To kick off the Vermont session, Brian McEleney, Bread Loaf Theater Program director and faculty member, will perform in a one-man production of An Iliad, an adaptation of the Iliad, by Lisa Peterson and Denis O’Hare. The Vermont campus will also host a joint alumnae reading by Rebecca Makkai MA ’04 and Kate McQuade MA ’11. Makkai, finalist for the National Book Award for her novel The Great Believers, has also earned the Pushcart Prize for her short fiction. She is author of the novels The Hundred-Year House and The Borrower. McQuade, recipient of awards and fellowships from Yaddo, the Vermont Studio Center, the MacDowell Colony, and the White House Commission on Presidential Scholars, is the author of the novel Two Harbors and the story collection Tell Me Who We Were.
Former Santa Fe poet laureate Valerie Martinez will read at the New Mexico campus. Author of the poetry collections And They Called It Horizon, Each and Her, World to World, and Absence, Luminescent, Martinez is the program director at the National Hispanic Cultural Center in Albuquerque. And in Oxford, students will enjoy all-school performances of Measure for Measure at Stratford-upon-Avon and A Midsummer Night’s Dream in London.
Hieroglyphics for Bread Loaf
With a historic act, the Committee on Art in Public Places (CAPP) will help mark a historic event: Bread Loaf’s centennial. CAPP oversees Middlebury’s “One Percent for Art” policy that dedicates one percent of the cost of any renovation or new construction to the establishment and maintenance of publicly accessible art on campus. For the first time since the board’s adoption of the policy in 1994, a CAPP sculpture will be sited at the Bread Loaf campus. The committee voted this winter to relocate the work Hieroglyphics for the Ear (1997) by British artist Kate Owen from its current location on a wooded pathway behind the Atwater Dining Hall to its new home.
That new home is ideal for Hieroglyphics, a piece that blends the visual, textual, and lingual in five slate-and-steel columns bearing onomatopoetic words such as “crackle,” “howl,” “snarl,” “gurgle,” “hiss.” As Jennifer K. Brown MA ’94, chair of Bread Loaf’s Centennial Committee, remarks, the installation of this “sympathetic and permanent work of art accessible to the Middlebury community is an enduring tribute not only to Bread Loaf’s previous 100 years but also to the promise of the next.”
Introduction to Graduate Studies Offered at New Mexico Campus
“Graduate literary studies stands at the crossroads where rethinking the uses of literature intersects with reimagining the narratives that shape knowledge, truth, and value.” So writes Bread Loaf faculty member Jennifer Wicke in the description of her new course, Introduction to Graduate Studies. The course, which will explore critical and theoretical approaches to reading and writing, expands the offerings at Bread Loaf’s New Mexico campus that are particularly well suited for first-year students. Small class size and an intimate campus environment on the edge of culturally rich Santa Fe make the leap into graduate study especially inviting, while faculty panels on writing and research and orientation sessions on publication and the PhD lay out the “whys” and “hows” of graduate study. Open meetings of the Bread Loaf Teacher Network, headed by Bread Loaf veteran Susan Miera MA ’97, galvanize teachers who are interested in working with each other and their students on life-changing pedagogies.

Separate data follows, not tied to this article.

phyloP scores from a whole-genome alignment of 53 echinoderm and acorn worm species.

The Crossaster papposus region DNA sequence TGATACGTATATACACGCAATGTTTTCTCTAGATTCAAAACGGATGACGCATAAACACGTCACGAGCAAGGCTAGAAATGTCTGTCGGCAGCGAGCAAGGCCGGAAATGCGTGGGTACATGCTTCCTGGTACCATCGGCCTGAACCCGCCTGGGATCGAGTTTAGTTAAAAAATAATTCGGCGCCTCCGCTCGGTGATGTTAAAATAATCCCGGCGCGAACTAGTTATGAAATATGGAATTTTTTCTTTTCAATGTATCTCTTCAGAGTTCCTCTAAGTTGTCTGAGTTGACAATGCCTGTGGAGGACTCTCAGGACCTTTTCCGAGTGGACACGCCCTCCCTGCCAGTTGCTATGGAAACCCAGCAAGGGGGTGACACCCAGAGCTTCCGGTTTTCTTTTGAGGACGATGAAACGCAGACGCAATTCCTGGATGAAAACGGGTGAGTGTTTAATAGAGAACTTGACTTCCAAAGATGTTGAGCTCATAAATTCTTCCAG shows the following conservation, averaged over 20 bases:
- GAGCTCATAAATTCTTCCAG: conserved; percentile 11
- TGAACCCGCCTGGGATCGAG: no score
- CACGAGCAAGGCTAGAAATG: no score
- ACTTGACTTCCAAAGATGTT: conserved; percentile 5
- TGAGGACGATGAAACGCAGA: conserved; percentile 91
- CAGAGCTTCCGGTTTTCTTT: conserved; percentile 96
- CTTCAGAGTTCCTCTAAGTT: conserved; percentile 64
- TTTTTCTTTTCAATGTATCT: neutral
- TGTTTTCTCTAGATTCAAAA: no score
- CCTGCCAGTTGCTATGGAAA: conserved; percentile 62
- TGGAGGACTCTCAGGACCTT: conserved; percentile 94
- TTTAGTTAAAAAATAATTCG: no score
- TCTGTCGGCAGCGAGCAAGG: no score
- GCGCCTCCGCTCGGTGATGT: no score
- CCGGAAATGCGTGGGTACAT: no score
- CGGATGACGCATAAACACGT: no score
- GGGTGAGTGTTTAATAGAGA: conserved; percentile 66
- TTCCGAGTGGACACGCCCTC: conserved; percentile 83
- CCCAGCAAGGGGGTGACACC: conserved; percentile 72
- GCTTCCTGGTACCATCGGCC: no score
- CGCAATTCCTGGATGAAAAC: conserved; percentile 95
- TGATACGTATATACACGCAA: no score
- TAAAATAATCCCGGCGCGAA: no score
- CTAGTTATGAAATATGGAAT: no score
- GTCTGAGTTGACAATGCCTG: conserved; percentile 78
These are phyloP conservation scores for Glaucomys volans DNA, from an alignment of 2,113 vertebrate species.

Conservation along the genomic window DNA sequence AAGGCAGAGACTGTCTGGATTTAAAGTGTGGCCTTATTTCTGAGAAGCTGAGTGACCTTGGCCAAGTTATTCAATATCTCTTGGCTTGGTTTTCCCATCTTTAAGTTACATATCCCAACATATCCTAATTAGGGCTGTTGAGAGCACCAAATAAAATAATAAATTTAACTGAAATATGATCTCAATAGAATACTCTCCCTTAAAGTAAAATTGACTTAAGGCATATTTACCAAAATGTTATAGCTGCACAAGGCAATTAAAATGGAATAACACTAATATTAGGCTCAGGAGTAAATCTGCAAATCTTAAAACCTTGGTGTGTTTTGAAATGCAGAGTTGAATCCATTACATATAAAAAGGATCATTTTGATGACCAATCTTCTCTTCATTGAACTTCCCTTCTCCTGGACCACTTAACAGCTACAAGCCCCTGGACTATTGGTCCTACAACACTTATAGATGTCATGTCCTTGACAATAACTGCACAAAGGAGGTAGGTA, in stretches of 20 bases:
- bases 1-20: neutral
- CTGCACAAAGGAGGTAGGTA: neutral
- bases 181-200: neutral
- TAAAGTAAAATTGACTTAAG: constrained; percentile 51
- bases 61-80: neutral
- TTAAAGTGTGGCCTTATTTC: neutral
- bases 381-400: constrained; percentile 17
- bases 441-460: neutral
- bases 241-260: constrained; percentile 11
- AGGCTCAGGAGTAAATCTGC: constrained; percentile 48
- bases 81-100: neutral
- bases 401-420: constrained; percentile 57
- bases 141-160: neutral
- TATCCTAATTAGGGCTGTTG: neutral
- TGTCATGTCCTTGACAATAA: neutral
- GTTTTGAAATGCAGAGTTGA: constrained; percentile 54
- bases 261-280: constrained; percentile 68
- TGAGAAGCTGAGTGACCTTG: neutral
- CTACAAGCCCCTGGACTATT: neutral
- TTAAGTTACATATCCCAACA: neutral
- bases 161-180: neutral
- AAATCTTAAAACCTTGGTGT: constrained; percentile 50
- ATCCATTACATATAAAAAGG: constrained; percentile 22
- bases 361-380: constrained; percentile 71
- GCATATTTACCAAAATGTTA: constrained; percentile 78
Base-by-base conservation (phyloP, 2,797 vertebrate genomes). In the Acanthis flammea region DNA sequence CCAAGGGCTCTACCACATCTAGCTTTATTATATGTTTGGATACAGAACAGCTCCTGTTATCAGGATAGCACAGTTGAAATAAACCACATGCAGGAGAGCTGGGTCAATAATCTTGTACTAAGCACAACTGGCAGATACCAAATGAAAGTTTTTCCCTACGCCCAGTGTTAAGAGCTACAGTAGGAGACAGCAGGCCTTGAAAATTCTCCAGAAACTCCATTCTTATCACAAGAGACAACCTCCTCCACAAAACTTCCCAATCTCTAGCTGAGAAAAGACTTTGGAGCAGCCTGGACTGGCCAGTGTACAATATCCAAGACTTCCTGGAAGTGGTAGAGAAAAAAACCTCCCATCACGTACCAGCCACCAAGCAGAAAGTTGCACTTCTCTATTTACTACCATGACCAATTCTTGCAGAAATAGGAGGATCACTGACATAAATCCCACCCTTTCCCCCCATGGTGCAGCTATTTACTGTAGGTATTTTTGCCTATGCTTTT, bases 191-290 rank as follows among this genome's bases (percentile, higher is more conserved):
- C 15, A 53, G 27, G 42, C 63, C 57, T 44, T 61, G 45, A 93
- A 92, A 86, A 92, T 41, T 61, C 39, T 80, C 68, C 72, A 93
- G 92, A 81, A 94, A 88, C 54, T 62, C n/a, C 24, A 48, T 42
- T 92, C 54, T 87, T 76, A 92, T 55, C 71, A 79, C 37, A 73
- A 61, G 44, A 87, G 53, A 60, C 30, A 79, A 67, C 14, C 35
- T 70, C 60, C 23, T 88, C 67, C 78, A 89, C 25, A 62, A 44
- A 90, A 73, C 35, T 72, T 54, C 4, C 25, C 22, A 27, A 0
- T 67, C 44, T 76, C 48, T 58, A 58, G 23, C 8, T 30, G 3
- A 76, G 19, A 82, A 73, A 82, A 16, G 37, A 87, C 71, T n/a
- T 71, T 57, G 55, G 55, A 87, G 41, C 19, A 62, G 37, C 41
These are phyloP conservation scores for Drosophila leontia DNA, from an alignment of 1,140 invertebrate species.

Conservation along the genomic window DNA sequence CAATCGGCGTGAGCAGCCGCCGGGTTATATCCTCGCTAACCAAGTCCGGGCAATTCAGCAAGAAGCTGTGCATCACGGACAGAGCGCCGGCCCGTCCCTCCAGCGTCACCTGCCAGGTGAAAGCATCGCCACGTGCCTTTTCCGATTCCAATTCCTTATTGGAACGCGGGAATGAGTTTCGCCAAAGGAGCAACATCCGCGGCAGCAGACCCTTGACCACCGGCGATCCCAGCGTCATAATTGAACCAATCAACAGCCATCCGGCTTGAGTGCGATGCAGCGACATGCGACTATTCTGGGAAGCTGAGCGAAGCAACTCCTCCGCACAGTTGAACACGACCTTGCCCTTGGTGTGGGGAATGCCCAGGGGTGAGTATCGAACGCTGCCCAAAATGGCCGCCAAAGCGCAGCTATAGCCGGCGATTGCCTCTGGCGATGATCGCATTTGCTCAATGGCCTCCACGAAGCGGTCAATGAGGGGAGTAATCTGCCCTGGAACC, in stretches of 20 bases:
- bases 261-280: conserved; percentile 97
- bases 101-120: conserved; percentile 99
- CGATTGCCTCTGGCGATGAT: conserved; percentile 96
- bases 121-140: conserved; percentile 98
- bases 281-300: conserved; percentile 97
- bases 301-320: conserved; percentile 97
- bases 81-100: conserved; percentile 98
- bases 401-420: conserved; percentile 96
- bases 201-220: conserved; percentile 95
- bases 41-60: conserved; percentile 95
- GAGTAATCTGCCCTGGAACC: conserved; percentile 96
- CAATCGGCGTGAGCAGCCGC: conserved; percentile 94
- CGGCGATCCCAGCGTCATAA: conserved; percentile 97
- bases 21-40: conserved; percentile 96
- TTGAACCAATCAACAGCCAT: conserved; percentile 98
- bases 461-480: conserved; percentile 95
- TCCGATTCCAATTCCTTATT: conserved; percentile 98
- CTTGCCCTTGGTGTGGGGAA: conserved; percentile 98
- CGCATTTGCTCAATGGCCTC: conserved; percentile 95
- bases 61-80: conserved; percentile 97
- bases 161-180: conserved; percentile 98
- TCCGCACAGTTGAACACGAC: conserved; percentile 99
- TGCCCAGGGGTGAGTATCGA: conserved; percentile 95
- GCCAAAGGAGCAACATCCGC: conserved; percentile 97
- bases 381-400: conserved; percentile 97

BLTN NextGen Activities
Three large-scale conferences made possible by Ford Foundation funding are allowing youth and mentors of the BLTN NextGen network to voice the unique and common struggles their communities face, to share the accomplishments of their local work, and to develop ways to connect their advocacy efforts. A November conference in Lawrence, Massachusetts, titled “My Identity: Reclaiming Ourselves through Writing and the Arts” featured updates from the NextGen sites. Youth on the Navajo Nation reported on their involvement in building homeless shelters, recycling trash into art, public health policy making, and workforce and job creation. The rural South Carolina team described their concentration on sports as an avenue for social discourse and change through the establishment of a program merging basketball and mentoring for elementary schools in gang-influenced areas. In addition to their food literacy and food justice programs, Louisville, Kentucky, participants have added a focus on promoting gun legislation. Vermont youth shared local issues they are taking up in the What’s the Story? course, and the Lawrence team gave insights into youth-driven community partnerships.
This March, youth at the Navajo Nation hosted a writing conference titled “Revitalization: Holistic Healing through Growth.” And plans are under way for a final 2019 NextGen gathering at the Hindman Settlement School in Kentucky to include participants from Berea College’s GEAR UP program as well as local eastern Kentucky teachers and students.